SKALOUD, DIETER K. and PHILLIP CASSIDY, Shell Nigeria Expl. and Prod. Co. Ltd., Lagos
Abstract: Exploration of the Bonga and Ngolo Features in Deepwater Nigeria
In the first round of deepwater awards in Nigeria in 1993, two oil prospecting licences (OPL) on the continental slope were granted to Shell Nigeria Exploration and Production Company Ltd. (SNEPCO). The blocks are located to the west (OPL 212) and to the southeast (OPL 219) of the Niger Delta, in 200 to 1400 m of water. The applications for the blocks were based on 2D seismic. Canyon systems, potentially feeding sediments into deeper water, were known to be present. Significant structures were identified, resulting from differential loading on a mobile shale in front of the advancing Niger Delta. The blocks were chosen specifically, however, for the absence of intense shale diapirism and associated small isolated minibasins. No wells had previously been drilled in this deepwater province. Parts of the holding in both blocks have been farmed-out in 1993, to Esso, Elf and Agip, whilst SNEPCO retained the operatorship.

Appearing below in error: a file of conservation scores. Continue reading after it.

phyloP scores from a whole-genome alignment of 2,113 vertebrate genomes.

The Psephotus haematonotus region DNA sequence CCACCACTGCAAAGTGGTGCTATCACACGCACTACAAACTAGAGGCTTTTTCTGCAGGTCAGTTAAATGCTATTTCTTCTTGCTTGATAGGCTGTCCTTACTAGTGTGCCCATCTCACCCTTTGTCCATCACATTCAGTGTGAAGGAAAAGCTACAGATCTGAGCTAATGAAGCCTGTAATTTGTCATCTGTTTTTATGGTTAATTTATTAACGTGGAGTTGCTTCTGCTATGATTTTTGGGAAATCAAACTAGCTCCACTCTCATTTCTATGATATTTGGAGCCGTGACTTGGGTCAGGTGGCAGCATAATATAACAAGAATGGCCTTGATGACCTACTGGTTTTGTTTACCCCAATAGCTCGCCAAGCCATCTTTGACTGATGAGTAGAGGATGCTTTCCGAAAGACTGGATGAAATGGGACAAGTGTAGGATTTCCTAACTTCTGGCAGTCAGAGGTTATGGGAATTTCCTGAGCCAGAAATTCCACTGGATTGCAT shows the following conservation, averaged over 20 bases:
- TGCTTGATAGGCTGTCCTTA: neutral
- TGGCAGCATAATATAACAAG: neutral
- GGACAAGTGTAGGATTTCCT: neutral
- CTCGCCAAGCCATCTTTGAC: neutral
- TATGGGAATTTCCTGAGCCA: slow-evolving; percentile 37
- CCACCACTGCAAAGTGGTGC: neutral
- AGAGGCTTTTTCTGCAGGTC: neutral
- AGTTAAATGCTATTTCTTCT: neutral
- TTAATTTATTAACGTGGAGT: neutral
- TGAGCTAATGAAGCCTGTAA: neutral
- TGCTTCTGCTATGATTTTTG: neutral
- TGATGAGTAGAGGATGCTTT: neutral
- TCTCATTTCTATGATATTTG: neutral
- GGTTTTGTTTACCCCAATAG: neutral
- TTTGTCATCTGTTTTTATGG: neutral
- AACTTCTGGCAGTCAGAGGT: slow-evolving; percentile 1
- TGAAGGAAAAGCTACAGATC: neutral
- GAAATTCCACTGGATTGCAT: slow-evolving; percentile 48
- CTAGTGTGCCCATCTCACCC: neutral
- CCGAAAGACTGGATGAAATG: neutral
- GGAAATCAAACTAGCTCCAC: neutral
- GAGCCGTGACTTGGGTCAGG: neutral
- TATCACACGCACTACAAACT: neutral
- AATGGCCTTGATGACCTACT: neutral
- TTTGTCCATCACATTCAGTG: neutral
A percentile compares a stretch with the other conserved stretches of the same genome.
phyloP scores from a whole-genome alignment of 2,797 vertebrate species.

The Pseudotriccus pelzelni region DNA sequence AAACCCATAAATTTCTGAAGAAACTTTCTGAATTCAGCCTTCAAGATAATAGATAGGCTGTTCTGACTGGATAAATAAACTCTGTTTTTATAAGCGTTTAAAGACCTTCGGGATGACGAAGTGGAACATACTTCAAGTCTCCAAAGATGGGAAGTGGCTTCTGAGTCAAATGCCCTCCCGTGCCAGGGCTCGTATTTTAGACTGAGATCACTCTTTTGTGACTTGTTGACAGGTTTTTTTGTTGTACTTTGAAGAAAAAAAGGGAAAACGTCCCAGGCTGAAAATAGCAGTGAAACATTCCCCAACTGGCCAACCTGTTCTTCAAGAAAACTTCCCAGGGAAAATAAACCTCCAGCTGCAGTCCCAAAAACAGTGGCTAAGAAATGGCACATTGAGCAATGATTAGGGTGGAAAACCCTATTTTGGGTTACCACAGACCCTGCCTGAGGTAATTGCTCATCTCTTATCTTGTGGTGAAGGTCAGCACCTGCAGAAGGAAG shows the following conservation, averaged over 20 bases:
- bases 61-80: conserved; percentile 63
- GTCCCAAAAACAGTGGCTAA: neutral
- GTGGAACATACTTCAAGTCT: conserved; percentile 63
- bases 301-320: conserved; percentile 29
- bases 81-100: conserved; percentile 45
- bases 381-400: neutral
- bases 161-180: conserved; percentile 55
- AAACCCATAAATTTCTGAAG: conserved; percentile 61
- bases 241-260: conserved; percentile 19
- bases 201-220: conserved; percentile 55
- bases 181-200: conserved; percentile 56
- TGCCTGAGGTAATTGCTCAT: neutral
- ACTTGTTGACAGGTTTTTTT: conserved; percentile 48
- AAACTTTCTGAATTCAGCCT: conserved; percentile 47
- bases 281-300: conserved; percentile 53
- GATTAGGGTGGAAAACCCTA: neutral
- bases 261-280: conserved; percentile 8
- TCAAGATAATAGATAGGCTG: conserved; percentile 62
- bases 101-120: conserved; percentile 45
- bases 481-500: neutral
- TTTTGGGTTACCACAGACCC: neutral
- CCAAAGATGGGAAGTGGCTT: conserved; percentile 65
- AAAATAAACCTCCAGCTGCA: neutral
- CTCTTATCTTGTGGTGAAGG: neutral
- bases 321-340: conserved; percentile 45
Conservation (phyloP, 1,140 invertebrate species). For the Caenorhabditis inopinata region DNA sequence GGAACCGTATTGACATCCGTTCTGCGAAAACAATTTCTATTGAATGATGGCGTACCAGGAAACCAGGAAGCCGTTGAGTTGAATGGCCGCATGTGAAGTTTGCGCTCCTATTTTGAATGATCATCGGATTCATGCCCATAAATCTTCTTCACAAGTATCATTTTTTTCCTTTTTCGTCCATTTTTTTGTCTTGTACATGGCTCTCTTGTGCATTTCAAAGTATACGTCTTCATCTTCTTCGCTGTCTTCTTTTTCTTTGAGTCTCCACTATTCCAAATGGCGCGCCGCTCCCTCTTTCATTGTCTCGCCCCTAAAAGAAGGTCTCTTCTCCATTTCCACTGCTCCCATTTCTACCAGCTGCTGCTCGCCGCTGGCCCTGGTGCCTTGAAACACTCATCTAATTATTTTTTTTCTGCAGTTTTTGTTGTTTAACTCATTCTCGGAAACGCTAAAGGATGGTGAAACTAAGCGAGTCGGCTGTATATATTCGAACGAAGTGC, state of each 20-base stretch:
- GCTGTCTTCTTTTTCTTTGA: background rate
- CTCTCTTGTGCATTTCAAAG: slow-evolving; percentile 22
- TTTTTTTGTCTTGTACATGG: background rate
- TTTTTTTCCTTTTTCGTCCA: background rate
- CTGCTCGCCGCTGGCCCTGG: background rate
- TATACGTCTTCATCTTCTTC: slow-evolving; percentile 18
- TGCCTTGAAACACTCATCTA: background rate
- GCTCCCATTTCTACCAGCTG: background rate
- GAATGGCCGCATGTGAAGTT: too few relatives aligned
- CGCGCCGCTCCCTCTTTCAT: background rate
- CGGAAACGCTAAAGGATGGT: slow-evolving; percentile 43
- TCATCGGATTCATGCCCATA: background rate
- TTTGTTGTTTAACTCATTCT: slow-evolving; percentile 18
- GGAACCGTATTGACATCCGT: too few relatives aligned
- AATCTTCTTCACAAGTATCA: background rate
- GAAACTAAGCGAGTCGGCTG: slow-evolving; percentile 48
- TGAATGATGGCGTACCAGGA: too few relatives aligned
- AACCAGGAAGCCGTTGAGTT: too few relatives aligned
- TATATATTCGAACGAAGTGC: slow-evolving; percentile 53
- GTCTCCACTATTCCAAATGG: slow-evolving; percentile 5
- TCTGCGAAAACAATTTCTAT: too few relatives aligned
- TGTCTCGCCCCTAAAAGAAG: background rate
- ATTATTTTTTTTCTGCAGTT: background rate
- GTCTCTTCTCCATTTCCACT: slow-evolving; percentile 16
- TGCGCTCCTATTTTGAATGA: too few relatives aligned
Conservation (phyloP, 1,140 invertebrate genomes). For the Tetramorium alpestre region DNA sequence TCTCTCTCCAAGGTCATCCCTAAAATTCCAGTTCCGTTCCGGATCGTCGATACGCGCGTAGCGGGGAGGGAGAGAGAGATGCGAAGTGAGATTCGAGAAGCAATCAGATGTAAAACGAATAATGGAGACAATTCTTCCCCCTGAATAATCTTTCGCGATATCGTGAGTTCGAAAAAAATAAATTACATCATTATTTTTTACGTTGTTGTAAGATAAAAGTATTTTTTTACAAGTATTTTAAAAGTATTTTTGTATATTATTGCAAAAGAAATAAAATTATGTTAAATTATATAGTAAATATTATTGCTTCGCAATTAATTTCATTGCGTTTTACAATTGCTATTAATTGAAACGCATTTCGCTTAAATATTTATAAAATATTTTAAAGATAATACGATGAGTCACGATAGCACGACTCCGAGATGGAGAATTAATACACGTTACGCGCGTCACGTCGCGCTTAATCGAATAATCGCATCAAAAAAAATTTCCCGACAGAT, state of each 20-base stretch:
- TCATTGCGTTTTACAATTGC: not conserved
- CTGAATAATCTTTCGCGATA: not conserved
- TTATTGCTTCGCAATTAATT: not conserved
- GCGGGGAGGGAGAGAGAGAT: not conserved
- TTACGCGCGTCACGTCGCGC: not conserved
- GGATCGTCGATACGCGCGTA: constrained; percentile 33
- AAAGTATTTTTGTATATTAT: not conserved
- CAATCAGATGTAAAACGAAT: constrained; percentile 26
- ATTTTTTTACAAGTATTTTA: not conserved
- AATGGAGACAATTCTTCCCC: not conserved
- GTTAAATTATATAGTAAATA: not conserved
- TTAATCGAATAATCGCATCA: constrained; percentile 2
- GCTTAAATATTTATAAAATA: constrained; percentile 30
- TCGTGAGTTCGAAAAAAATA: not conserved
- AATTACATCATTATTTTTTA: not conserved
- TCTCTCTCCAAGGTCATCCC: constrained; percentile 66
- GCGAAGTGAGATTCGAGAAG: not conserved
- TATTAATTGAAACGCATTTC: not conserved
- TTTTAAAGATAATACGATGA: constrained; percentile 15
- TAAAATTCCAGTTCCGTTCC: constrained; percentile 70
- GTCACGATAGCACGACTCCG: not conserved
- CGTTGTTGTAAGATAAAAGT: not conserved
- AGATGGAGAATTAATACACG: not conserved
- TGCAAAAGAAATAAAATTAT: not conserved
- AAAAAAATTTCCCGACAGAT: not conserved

3D seismic surveys were completed in 1994, amounting to 3500 km2 , covering almost the entire area of the blocks (Fig. 1). Substacks of full and far offset data have been interpreted. Window measurements of seismic attributes below the seafloor and volume rendering techniques were used to quickly scan the data volume. Numerous amplitude anomalies were identified, many with an element of structural conformity. By analogy with rock property information from similar continental slope areas, it was assumed that turbiditic sands at prospective depth would be acoustically soft and hence match the character of the anomalous amplitudes observed. Prospects Bonga in OPL 212 and Ngolo in OPL 219 were selected for the first exploration wells, in 1995 and 1997 respectively. Multiple objectives, stacks of amplitude anomalies, were combined in one well bore (Fig. 2). The prospects are not straddling block boundaries. The objective intervals are interpreted as a gradually prograding succession of different turbiditic reservoir deposits, separated by thick layers of hemipelagic mudstones. They are dominated in the shallowest zone by channel-levee complexes, deeper by intermediate mid-slope fans and amalgamated channel systems in erosional scours, and finally by base-of-slope fans. This was related to the outbuilding Niger Delta from northeast to southwest and documented sea level fluctuations.The rise of shale ridges and associated crestal relief faulting may have triggered hydraulic jumps within the turbidite flows, and caused sand deposition on the outboard side of such structural elements.The age of the reservoirs evaluated to date is Mid Miocene to Upper Pliocene. In all cases, the trapping mechanism for hydrocarbons here is predominantly stratigraphic, defined by the depositional distribution of sands. However, the updip seal is generally fault related, reducing hydrocarbon leakage through sands of the channel/feeder system. In turn, the same faults are thought to act as hydrocarbon migration routes.Analysis of oils from the Bonga and Ngolo fields have indicated the source rock to contain marine and terrigenous organic facies, with oil and gas prone kerogen. Based on current knowledge, the distribution of oil and gas in the traps described is more complex in the east.
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